of figures. (Paul for Everyone: The Prison Letters, 18)
Paul also uses an unusual method in his ledger. He lists all these things as credits, his heritage, his
understanding of the law, his dedication to having the Jewish people follow it, and his keeping of it. He crosses
it all out and puts it in the loss column when compared with something, someone, Jesus. That is all the credit he
needs. All else is garbage. In fact, garbage is not really a strong enough word for the Greek word Paul uses. Think
of anything that must be disposed of by people who do not have garbage service, a sewer, or a septic system. So,
Paul is making a very definitive statement here.
When Paul realized that all these things he was so proud of as a Pharisee were a way of self-satisfaction and
self-glorification, a source of pride that superseded God, it all became a liability. Morna Hooker suggests that
when we, like Paul, put our full “trust in God, [we] must abandon all other props.” (New Interpreter’s Bible,
“Philippians”) Paul had to abandon all of those things that had been part of his identity, Israelite, Pharisee, law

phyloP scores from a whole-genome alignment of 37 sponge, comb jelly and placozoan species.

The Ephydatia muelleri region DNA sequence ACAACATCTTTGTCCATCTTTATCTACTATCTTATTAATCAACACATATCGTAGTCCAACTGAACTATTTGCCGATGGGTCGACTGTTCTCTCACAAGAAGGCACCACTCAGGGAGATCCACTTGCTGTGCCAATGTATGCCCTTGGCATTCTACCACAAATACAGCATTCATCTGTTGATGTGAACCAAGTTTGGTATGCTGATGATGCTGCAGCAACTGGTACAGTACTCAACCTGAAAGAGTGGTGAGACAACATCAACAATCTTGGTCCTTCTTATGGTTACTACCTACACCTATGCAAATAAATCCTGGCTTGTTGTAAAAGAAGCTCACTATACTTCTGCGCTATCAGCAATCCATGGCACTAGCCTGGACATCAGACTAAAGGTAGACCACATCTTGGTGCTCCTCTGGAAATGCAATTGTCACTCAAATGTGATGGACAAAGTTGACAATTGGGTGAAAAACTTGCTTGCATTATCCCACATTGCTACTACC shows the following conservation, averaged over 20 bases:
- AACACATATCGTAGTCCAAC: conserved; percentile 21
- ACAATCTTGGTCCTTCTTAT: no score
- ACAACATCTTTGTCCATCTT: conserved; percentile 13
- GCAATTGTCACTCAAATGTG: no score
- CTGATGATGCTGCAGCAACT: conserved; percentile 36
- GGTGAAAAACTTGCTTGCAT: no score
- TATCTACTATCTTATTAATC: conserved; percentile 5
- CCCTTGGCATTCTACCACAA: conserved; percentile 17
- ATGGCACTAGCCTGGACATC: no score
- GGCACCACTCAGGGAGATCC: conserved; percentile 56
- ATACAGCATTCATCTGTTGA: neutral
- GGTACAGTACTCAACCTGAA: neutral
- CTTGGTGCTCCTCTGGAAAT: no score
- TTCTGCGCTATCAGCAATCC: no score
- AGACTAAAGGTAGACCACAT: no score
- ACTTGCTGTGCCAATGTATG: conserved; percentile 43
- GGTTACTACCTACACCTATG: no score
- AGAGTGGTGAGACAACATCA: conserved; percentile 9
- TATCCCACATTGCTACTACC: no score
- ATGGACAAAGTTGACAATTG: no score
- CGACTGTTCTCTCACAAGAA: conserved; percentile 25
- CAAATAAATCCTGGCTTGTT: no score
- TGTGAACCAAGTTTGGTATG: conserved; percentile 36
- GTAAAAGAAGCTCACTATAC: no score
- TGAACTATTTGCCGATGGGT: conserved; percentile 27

keeper. When we become a Christ follower, we need to abandon all other things in which we have put our trust,
consider part of our identity. We belong to Christ, and he belongs to us!
Paul tells us that he wants to become “like Christ.” (Philippians 3:10) We often say that in Christian circles. As
disciples, our goal is to become more Christ-like. Paul adds specifically that he wants to participate in Christ’s
sufferings as well as his resurrection. (vs. 10) Many of us don’t consider sharing his suffering when we say that
we want to be Christ-like, but Paul has no trepidation. He is writing to the Philippians from prison, and he